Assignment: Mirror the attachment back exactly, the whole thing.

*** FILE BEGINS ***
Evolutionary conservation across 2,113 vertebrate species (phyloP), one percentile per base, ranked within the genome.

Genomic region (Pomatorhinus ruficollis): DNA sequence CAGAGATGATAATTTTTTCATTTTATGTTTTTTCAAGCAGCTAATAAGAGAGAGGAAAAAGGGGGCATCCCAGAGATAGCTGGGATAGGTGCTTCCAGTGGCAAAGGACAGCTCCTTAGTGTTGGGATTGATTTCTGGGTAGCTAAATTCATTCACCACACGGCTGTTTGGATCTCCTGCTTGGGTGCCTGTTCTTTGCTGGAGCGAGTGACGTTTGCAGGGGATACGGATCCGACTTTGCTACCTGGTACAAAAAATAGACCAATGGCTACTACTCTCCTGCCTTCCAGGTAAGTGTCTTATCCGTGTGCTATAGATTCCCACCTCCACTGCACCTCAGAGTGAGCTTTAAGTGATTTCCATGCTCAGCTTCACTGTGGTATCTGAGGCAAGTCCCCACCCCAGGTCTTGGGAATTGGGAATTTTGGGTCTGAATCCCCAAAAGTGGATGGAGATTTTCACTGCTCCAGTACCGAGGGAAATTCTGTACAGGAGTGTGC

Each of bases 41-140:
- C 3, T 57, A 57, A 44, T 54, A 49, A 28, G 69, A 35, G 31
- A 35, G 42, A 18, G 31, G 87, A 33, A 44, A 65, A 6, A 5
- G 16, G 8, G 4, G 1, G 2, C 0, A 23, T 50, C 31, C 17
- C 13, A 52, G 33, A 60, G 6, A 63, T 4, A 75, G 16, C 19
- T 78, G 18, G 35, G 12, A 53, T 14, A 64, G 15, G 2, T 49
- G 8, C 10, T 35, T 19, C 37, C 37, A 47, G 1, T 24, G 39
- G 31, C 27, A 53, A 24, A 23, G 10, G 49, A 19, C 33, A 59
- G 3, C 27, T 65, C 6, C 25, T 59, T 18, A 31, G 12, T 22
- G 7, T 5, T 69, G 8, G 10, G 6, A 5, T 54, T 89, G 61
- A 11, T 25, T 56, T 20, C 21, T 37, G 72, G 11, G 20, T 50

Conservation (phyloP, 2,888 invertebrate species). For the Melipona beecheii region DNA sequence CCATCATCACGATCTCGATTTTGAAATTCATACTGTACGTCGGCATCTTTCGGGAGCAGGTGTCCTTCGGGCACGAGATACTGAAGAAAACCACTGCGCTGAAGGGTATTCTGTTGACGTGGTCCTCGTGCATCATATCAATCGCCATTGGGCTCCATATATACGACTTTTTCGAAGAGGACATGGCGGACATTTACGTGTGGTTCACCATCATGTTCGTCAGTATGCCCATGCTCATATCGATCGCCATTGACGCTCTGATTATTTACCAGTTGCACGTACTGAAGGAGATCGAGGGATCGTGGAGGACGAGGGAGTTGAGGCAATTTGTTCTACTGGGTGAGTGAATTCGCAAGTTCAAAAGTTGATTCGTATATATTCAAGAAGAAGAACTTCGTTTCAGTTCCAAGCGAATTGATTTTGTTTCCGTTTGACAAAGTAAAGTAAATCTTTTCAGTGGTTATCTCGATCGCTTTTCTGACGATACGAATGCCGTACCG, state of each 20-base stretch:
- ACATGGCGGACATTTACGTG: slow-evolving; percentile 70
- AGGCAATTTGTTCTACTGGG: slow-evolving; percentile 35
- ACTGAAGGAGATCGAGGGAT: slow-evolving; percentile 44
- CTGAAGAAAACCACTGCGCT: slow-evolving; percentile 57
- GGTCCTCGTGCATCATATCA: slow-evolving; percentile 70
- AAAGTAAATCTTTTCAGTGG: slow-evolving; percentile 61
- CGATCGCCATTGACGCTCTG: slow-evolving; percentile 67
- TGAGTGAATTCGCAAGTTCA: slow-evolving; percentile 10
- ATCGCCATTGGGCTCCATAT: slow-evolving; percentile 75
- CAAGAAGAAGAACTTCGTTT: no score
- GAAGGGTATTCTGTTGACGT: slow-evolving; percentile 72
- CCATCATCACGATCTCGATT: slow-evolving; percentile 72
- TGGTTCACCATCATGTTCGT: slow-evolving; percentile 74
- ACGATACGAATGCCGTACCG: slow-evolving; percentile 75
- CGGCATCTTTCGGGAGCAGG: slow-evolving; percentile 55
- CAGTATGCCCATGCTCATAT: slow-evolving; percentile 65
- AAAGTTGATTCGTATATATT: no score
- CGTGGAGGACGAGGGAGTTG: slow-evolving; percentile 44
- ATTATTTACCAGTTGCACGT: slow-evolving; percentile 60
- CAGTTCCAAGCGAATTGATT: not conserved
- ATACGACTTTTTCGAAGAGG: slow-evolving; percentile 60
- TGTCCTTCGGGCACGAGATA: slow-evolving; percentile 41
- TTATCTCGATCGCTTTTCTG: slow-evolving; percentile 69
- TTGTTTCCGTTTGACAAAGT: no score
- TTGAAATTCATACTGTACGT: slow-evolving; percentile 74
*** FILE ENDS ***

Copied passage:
Evolutionary conservation across 2,113 vertebrate species (phyloP), one percentile per base, ranked within the genome.

Genomic region (Pomatorhinus ruficollis): DNA sequence CAGAGATGATAATTTTTTCATTTTATGTTTTTTCAAGCAGCTAATAAGAGAGAGGAAAAAGGGGGCATCCCAGAGATAGCTGGGATAGGTGCTTCCAGTGGCAAAGGACAGCTCCTTAGTGTTGGGATTGATTTCTGGGTAGCTAAATTCATTCACCACACGGCTGTTTGGATCTCCTGCTTGGGTGCCTGTTCTTTGCTGGAGCGAGTGACGTTTGCAGGGGATACGGATCCGACTTTGCTACCTGGTACAAAAAATAGACCAATGGCTACTACTCTCCTGCCTTCCAGGTAAGTGTCTTATCCGTGTGCTATAGATTCCCACCTCCACTGCACCTCAGAGTGAGCTTTAAGTGATTTCCATGCTCAGCTTCACTGTGGTATCTGAGGCAAGTCCCCACCCCAGGTCTTGGGAATTGGGAATTTTGGGTCTGAATCCCCAAAAGTGGATGGAGATTTTCACTGCTCCAGTACCGAGGGAAATTCTGTACAGGAGTGTGC

Each of bases 41-140:
- C 3, T 57, A 57, A 44, T 54, A 49, A 28, G 69, A 35, G 31
- A 35, G 42, A 18, G 31, G 87, A 33, A 44, A 65, A 6, A 5
- G 16, G 8, G 4, G 1, G 2, C 0, A 23, T 50, C 31, C 17
- C 13, A 52, G 33, A 60, G 6, A 63, T 4, A 75, G 16, C 19
- T 78, G 18, G 35, G 12, A 53, T 14, A 64, G 15, G 2, T 49
- G 8, C 10, T 35, T 19, C 37, C 37, A 47, G 1, T 24, G 39
- G 31, C 27, A 53, A 24, A 23, G 10, G 49, A 19, C 33, A 59
- G 3, C 27, T 65, C 6, C 25, T 59, T 18, A 31, G 12, T 22
- G 7, T 5, T 69, G 8, G 10, G 6, A 5, T 54, T 89, G 61
- A 11, T 25, T 56, T 20, C 21, T 37, G 72, G 11, G 20, T 50

Conservation (phyloP, 2,888 invertebrate species). For the Melipona beecheii region DNA sequence CCATCATCACGATCTCGATTTTGAAATTCATACTGTACGTCGGCATCTTTCGGGAGCAGGTGTCCTTCGGGCACGAGATACTGAAGAAAACCACTGCGCTGAAGGGTATTCTGTTGACGTGGTCCTCGTGCATCATATCAATCGCCATTGGGCTCCATATATACGACTTTTTCGAAGAGGACATGGCGGACATTTACGTGTGGTTCACCATCATGTTCGTCAGTATGCCCATGCTCATATCGATCGCCATTGACGCTCTGATTATTTACCAGTTGCACGTACTGAAGGAGATCGAGGGATCGTGGAGGACGAGGGAGTTGAGGCAATTTGTTCTACTGGGTGAGTGAATTCGCAAGTTCAAAAGTTGATTCGTATATATTCAAGAAGAAGAACTTCGTTTCAGTTCCAAGCGAATTGATTTTGTTTCCGTTTGACAAAGTAAAGTAAATCTTTTCAGTGGTTATCTCGATCGCTTTTCTGACGATACGAATGCCGTACCG, state of each 20-base stretch:
- ACATGGCGGACATTTACGTG: slow-evolving; percentile 70
- AGGCAATTTGTTCTACTGGG: slow-evolving; percentile 35
- ACTGAAGGAGATCGAGGGAT: slow-evolving; percentile 44
- CTGAAGAAAACCACTGCGCT: slow-evolving; percentile 57
- GGTCCTCGTGCATCATATCA: slow-evolving; percentile 70
- AAAGTAAATCTTTTCAGTGG: slow-evolving; percentile 61
- CGATCGCCATTGACGCTCTG: slow-evolving; percentile 67
- TGAGTGAATTCGCAAGTTCA: slow-evolving; percentile 10
- ATCGCCATTGGGCTCCATAT: slow-evolving; percentile 75
- CAAGAAGAAGAACTTCGTTT: no score
- GAAGGGTATTCTGTTGACGT: slow-evolving; percentile 72
- CCATCATCACGATCTCGATT: slow-evolving; percentile 72
- TGGTTCACCATCATGTTCGT: slow-evolving; percentile 74
- ACGATACGAATGCCGTACCG: slow-evolving; percentile 75
- CGGCATCTTTCGGGAGCAGG: slow-evolving; percentile 55
- CAGTATGCCCATGCTCATAT: slow-evolving; percentile 65
- AAAGTTGATTCGTATATATT: no score
- CGTGGAGGACGAGGGAGTTG: slow-evolving; percentile 44
- ATTATTTACCAGTTGCACGT: slow-evolving; percentile 60
- CAGTTCCAAGCGAATTGATT: not conserved
- ATACGACTTTTTCGAAGAGG: slow-evolving; percentile 60
- TGTCCTTCGGGCACGAGATA: slow-evolving; percentile 41
- TTATCTCGATCGCTTTTCTG: slow-evolving; percentile 69
- TTGTTTCCGTTTGACAAAGT: no score
- TTGAAATTCATACTGTACGT: slow-evolving; percentile 74